Monday, April 09, 2007

Triumph (1982)

I have to correct myself on my previous claim that the only artist of the 40 by whom I do not own any CDs is Styx. I could have sworn I had Allied Forces, but apparently I do not. After listening to Classics, Triumph's 1989 greatest hits album, while preparing to write this, I think I understand why. Forget what I previously said about Styx. Triumph is the worst band in my Fab 40.

The entry for Triumph describes them as follows: "Late-'70s/early-'80s prog metallists Triumph endured countless comparisons to Rush throughout their career, and with good reason; they were both quite similar musically and lyrically, comprised of three members each, and hailed from Canada."

Huh? Yeah, they were both Canadian power trios but the similarities end there. Musically and lyrically similar? I know that previously I sarcastically referred to the lyrical depth of Rush, but come on. They were certainly making a much more profound statement than such gems as "I'm young, I'm wild and I'm free. I've got the magic power of the music in me," "Live it fast, but live the life you choose," and "Fight the good fight every moment, every minute, every day." Lyrically similar to Bon Jovi maybe, but not Rush. And these are from their more cerebral songwriter, Rik Emmett. Don't get me started on the Gil Moore-penned songs. Musically, I find little evidence that Triumph was any more than a solid, straightforward 80's hard rock band, not the progressive outfit they're made out to be.

That said, for a considerable period of time, Triumph was my second favorite band to Rush, and they do hold a place close to my heart. The most special memory that Triumph stirs in me is one of Johnny Kranik constantly quizzing me and Len as to who our current favorite band was, who was second, third, etc. Johnny was three years our junior and, it seemed, he looked up to us. One of these conversations would typically go something like this:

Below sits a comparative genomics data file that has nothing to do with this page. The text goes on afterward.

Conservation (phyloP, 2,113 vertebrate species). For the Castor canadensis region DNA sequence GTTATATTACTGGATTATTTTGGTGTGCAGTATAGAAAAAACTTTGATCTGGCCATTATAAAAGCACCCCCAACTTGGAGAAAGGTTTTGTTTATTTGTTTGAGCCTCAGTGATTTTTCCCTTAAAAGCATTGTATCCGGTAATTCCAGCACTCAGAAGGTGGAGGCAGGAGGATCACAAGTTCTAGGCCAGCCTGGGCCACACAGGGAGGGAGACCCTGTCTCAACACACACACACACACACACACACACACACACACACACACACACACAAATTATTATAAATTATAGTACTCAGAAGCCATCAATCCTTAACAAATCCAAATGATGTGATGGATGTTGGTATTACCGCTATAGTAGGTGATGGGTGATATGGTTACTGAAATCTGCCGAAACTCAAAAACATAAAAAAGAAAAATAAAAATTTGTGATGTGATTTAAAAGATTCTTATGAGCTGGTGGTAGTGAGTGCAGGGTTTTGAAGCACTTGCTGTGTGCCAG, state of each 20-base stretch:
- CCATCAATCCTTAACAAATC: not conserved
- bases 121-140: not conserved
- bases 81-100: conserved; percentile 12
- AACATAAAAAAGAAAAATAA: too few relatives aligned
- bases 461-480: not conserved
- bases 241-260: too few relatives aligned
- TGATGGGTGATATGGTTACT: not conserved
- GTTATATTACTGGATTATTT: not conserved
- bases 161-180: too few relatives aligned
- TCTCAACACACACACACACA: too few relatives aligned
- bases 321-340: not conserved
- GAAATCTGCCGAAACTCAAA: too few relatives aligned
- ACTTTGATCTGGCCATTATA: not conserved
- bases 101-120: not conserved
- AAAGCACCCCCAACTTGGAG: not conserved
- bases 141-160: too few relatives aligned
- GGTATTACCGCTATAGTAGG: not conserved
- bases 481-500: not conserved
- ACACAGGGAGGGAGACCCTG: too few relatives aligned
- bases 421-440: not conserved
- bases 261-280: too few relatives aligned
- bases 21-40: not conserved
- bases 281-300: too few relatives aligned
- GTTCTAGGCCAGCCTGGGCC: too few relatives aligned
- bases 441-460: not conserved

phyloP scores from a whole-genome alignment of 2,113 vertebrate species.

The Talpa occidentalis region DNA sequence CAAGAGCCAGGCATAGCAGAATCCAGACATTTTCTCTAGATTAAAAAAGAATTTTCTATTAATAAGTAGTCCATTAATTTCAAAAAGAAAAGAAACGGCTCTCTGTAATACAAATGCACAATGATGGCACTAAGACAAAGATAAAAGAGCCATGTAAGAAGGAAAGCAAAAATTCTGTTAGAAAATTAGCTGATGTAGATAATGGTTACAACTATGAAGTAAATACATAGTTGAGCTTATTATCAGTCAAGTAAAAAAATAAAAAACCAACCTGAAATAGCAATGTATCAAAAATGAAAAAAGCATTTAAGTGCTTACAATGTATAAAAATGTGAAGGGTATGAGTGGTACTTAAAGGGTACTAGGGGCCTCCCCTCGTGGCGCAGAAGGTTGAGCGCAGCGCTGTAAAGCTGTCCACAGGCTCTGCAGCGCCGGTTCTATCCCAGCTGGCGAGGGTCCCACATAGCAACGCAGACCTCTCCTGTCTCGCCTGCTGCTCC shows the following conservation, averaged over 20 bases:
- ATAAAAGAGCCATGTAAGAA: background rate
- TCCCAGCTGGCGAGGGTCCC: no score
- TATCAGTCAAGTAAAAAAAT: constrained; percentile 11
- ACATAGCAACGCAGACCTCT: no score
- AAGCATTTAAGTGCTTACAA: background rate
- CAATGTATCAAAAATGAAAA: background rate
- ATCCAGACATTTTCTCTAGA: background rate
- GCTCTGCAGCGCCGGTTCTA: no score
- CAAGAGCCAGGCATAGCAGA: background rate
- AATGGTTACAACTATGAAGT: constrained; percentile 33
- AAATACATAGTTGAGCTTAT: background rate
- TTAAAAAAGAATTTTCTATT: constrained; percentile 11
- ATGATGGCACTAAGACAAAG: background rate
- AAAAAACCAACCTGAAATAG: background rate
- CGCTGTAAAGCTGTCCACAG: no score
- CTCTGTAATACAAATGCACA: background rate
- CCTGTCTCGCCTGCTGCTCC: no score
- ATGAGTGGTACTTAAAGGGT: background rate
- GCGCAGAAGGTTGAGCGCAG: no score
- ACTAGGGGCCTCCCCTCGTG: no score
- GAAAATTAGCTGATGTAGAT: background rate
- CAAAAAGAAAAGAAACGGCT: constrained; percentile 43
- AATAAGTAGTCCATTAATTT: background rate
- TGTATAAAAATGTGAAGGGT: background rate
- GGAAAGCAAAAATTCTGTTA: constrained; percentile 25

JK: Dan, who's your current favorite?
DM: Rush, of course.
JK: Who's second?
DM: Triumph.
JK: Are they a close second, or pretty far behind?
DM: Not even close.
JK: Who comes next?

You get the picture. Probably the only person who will find this remotely amusing is Len, but I credit these informal lists as my first Rob Fleming moments, almost 15 years prior to Nick Hornby's creation of said character. Anyone who knows me is well aware of my affinity for lists and, therefore, my desire to be Rob Fleming. I'm not.

I'm sorry that I don't have much good to say about Triumph. I will say that 1981's Allied Forces was a solid rock album and easily their best effort. After becoming enamored with this one, we would dig into the back catalog and check out 1980's Progressions of Power and 1979's Just a Game, and have our concert shirts stolen while seeing them live at the New Haven Coliseum. I also know that I remained loyal for much longer than they deserved, from 1982's Never Surrender, through 1984's Thunder Seven, and on to 1985's The Sport of Kings.

Years later, in the early 90's, while visiting my parents in Poughkeepsie and watching the television show Wheel of Fortune with my Mom, I was astounded to see Triumph bassist Mike Levine as a contestant. I would immediately call Mark, because he was always the one to play Mike Levine in our mock concerts in Len and Mark's basement. This was in the days that Len and I could pretty much tell Mark what to do, so as a result, Mark always played the least desirable role in the band. Of course, a couple years later, after Mark returned from his year in exile at New York Military Academy, he would consistently make both of us, especially Len, pay for ever having bossed him around.

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